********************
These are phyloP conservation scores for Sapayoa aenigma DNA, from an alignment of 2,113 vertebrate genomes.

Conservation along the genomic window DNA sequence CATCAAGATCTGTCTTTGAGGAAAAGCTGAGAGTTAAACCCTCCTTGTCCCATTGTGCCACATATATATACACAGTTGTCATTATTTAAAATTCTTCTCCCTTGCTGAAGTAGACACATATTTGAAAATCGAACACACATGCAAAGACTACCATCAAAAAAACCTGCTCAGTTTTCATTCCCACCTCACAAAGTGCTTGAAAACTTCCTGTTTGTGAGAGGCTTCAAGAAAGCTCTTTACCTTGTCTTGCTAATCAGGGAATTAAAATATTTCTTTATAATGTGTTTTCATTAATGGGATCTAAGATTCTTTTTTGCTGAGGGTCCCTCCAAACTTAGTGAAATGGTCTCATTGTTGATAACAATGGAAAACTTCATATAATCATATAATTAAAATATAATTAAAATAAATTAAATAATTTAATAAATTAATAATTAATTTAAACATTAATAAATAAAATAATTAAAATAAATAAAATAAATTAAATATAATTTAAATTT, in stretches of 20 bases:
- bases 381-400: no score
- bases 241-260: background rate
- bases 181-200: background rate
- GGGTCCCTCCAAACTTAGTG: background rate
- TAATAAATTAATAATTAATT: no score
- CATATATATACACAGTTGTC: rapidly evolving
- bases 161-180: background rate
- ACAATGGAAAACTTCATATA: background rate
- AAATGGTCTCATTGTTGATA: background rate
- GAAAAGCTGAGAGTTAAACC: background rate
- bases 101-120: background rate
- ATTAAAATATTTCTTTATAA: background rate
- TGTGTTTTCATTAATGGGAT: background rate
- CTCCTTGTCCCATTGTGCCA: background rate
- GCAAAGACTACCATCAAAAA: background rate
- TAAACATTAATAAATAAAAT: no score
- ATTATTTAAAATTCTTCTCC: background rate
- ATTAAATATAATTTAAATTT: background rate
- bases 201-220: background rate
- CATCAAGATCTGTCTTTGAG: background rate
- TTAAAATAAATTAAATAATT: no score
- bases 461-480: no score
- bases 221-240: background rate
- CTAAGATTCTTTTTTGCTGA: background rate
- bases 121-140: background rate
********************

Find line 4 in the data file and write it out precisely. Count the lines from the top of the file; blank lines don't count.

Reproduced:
- bases 241-260: background rate